12. deeneely says

    Star Trek was one of the most powerful forces in my life as a child. I grew up in Alabama in the 1960-1970’s. I was surrounded on all sides by ignorance and racism. Star Trek showed me a universe where people worked together and where science was master. As a child with a large IQ this was a vision that I needed. It allowed me to counter the religious monolith which ruled the South even stronger then. It allowed me to counter the racism of my family.

    I will always owe Gene Roddenberry and his vision a great deal.

  13. raymoscow says

    A great line from one of the less memorable Trek films (The Final Frontier): ‘What does god need with a starship?’

    Its corollary: What would ‘god’ need with a crappy, badly flawed and largely incoherent book like the Bible (or Koran)? The fact that these books are still put forward as the supposed ‘Word of God’ shows that there is no such thing, and probably no god either.

  14. Emrysmyrddin says

    I, too, absorbed the Tao of Picard as a very young child (my Da used to borrow my Trekkie uncle’s VHS collection), and TNG helped contribute greatly to my humanistic development. Don’t underestimate the power of non-religious story to instill positive values, nor the effectiveness of Frere Jacques in round-robin verse at calming the troops while travelling through broken turbolift shafts.

  15. robinjohnson says

    Last year my wife and I managed to watch the whole Star Trek canon over several months. There are good and bad bits, but it was certainly easier and more pleasant than my occasional efforts to get through the whole Bible. And, like the Bible, it is long enough and written by enough different people to provide a quote on any subject that matches whatever opinion you want.

    That said, there are plenty of episodes of TNG showing religious states as nasty places, and even one Original Series episode with a grossly overpopulated planet resulting from a ban on contraception (I don’t remember if it’s explicitly said that this ban stems from religion.)
    Deep Space Nine introduces a bit of clappy-happy spiritual stuff with the Bajoran religion but has anti-science fundamentalists too, and one of the main villains is the Space Pope.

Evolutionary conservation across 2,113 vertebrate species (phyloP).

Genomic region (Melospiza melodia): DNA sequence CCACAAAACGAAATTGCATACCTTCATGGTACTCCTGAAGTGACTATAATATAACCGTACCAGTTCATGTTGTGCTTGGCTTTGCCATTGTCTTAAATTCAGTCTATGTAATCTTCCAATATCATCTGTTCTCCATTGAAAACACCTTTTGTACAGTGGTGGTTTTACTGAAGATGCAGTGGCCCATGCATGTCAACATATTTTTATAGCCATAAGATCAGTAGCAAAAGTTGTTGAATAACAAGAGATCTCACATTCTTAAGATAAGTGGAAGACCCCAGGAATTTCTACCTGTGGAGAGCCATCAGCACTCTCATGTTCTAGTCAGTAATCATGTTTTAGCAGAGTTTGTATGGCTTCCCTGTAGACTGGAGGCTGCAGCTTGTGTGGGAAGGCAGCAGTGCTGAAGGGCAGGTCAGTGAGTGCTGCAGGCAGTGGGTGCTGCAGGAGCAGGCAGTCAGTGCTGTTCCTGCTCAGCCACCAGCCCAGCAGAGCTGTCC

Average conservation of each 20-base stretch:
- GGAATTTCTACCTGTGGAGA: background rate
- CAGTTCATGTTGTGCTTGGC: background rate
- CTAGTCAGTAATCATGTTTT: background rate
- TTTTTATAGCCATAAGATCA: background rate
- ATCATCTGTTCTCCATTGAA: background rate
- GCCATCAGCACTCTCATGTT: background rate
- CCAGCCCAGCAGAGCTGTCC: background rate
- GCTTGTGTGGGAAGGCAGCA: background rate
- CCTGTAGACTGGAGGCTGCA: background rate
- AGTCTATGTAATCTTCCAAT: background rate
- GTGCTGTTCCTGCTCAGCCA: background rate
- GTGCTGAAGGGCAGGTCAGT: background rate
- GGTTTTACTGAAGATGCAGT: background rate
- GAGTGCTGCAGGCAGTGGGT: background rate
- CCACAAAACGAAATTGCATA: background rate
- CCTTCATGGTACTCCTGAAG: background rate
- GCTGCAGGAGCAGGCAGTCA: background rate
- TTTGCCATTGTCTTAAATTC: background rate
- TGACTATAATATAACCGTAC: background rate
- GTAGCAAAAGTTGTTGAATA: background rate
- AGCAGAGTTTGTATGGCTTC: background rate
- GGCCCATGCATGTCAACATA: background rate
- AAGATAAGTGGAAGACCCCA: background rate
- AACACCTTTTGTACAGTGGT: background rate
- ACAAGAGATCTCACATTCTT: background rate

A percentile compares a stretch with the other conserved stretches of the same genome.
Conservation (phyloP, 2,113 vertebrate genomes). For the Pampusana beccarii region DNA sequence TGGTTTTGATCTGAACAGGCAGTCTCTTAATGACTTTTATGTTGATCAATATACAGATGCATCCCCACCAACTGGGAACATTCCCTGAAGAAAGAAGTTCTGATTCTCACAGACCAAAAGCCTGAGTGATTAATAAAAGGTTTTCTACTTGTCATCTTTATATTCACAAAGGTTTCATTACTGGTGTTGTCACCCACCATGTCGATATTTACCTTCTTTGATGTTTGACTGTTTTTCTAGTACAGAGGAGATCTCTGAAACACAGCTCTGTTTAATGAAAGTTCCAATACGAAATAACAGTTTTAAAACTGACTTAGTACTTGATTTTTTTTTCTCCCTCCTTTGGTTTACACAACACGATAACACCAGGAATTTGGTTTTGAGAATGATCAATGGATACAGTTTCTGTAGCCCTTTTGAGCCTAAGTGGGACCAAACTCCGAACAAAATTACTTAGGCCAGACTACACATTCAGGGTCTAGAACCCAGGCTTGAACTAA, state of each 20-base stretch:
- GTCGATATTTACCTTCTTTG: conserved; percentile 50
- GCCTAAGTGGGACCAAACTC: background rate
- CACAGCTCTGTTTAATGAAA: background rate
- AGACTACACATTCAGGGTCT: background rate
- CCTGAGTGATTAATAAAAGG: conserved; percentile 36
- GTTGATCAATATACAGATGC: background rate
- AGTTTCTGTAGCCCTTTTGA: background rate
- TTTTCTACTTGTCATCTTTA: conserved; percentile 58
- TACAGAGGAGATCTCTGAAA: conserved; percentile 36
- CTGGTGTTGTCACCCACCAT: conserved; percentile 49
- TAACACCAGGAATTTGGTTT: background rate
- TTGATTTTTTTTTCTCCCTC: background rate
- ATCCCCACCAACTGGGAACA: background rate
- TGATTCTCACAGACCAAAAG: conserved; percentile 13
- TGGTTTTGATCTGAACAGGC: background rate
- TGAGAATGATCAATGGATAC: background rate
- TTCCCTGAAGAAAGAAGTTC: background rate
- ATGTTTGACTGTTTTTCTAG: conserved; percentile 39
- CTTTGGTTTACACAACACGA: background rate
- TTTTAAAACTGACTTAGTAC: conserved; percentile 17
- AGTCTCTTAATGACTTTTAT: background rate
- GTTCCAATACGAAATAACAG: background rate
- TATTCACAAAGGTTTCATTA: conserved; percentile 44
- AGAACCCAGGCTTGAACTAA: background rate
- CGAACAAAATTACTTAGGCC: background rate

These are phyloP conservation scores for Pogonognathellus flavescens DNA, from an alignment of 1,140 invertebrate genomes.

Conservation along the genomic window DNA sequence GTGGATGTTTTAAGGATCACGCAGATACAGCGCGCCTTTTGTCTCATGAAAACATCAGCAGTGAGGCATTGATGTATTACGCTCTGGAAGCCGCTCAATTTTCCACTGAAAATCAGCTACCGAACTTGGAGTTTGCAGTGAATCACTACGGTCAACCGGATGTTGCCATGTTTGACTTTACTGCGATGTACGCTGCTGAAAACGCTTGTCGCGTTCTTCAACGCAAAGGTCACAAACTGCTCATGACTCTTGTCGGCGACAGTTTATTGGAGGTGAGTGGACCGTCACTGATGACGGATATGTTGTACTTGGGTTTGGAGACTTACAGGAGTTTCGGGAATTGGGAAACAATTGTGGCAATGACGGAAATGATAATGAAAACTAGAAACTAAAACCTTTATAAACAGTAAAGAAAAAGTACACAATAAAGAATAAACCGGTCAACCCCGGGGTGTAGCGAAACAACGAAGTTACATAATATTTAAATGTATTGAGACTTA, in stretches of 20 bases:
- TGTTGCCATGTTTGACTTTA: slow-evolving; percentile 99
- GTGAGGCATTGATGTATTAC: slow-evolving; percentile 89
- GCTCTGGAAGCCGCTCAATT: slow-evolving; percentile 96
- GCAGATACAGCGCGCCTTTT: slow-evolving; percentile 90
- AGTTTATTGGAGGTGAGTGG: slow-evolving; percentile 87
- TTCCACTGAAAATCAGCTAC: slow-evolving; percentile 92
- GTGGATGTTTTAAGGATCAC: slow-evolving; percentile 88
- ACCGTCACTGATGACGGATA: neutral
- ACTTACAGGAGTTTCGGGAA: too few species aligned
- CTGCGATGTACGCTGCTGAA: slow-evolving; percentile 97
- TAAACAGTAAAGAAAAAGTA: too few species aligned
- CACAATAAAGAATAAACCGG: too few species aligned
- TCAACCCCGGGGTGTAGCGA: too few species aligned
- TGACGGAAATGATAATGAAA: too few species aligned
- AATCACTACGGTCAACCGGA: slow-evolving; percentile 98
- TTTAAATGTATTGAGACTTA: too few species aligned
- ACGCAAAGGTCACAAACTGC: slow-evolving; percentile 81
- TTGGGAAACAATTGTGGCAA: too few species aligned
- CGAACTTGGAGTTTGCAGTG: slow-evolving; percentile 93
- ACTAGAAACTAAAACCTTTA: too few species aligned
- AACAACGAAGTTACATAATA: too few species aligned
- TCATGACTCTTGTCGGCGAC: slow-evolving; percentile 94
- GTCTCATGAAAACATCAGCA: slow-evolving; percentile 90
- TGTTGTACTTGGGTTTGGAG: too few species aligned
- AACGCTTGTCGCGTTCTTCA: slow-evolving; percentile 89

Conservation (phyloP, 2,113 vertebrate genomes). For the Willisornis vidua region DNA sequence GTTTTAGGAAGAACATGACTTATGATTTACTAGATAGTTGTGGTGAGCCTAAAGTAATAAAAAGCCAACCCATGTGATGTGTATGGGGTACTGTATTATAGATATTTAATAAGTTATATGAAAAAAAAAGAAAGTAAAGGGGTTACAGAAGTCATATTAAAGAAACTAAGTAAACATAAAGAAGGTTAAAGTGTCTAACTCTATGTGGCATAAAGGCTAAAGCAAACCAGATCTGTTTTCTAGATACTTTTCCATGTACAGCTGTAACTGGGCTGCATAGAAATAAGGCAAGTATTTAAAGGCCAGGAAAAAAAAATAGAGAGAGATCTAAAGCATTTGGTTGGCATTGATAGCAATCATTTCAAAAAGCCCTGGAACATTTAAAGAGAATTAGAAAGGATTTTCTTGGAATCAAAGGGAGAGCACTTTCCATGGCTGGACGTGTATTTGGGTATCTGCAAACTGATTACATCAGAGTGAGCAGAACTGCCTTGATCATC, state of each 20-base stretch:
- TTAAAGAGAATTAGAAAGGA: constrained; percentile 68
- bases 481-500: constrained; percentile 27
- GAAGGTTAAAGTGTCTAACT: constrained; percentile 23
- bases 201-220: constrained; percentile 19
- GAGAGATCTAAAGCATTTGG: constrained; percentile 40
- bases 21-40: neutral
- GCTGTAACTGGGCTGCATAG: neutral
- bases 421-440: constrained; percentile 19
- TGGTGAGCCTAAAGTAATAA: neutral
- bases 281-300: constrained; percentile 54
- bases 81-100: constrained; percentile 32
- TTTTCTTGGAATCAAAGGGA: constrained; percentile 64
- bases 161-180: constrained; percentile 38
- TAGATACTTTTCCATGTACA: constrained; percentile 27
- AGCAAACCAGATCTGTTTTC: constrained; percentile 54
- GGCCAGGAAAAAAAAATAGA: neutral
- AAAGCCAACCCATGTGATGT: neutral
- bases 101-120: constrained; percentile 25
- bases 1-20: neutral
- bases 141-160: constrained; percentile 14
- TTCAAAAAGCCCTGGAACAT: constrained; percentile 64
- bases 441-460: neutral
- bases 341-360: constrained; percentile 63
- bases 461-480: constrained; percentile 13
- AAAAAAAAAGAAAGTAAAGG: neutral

16. Tualha says

    In the Babylon 5 universe, OTOH, religion is alive and well; but not treated with undue respect. Classic line: “He’s not the Pope! He doesn’t look anything like her!”

  17. greame says

    I was just pointing out that Star Trek could become the basis of a traditional religion

    And Scotty beamed them up the ship, where there would be no Tribble at all!

    All power to the engines!

    Couldn’t find the clip online, sorry.

  18. tgriehl says

    Two things: First, I’m so glad I’m not the only one who had trouble reading the Bible (I admit, I’ve not read all of it). There are many problems with it of course, but one of them, to me at least, is that it is so nauseatingly boring. If God was so good as to inspire men to write, couldn’t He have had them write something mildly interesting?

    Second, Hear-Hears for the moral superiority of Picard. My personal favorite is “The Drumhead.” Some of the best writing on TV, IMHO. Although seeing Wesley get stabbed, that was fun too…

  19. David Marjanović says

    A great line from one of the less memorable Trek films (The Final Frontier): ‘What does god need with a starship?’

    And then Spock, from aboard a Klingon ship, simply shoots the “god” to smithereens without lifting an eyebrow.

    There’s a good episode with antiscientific religious fundamentalists in Enterprise. They kill people – it actually pains them, but they believe they must.

  20. Icaarus says


    Not a bad thing, just pointing out that I fit a far too overused stereotype.


    I will probably try it again after I finish school. I was 15 the first time and I don’t think mature enough as a literary reader.

  21. says

    I’ve been using Star Trek to soften the ground for my children’s eventual rejection of their mother’s religious beliefs. At least I hope that will happen. Star Trek, combined with the observation that there are tonnes of religions and they all think they’re right, was enough to convince me. I hope it will do the same for them.

  22. says

    While I love DS9, I don’t like the blatant spirituality in it.

    I mean that the gods are actually aliens, fine, and mostly, the Bajoran religion is portrayed as negative, but there’s too much of this providence-woo stuff going on at times, whenever it’s about Benjamin Sisko…

  23. says

    @ikesolem – Religions are making factual claims, as in; “This really happened and this is how things are”. Star Trek was never presented as fact, only as literature which often conveys philosophical insights. And every episode concludes with a disclaimer that it is fiction, and any resemblance to actual persons is coincidence. You don’t find that in religious literature.

    It only takes a small step to move from the ranks of Star Trekkie to UFO cult enthusiast, and one giant leap after that to join the Heaven’s Gate folks.

    Give me a minute to get my golf shoes on so I don’t slide down this slippery slope…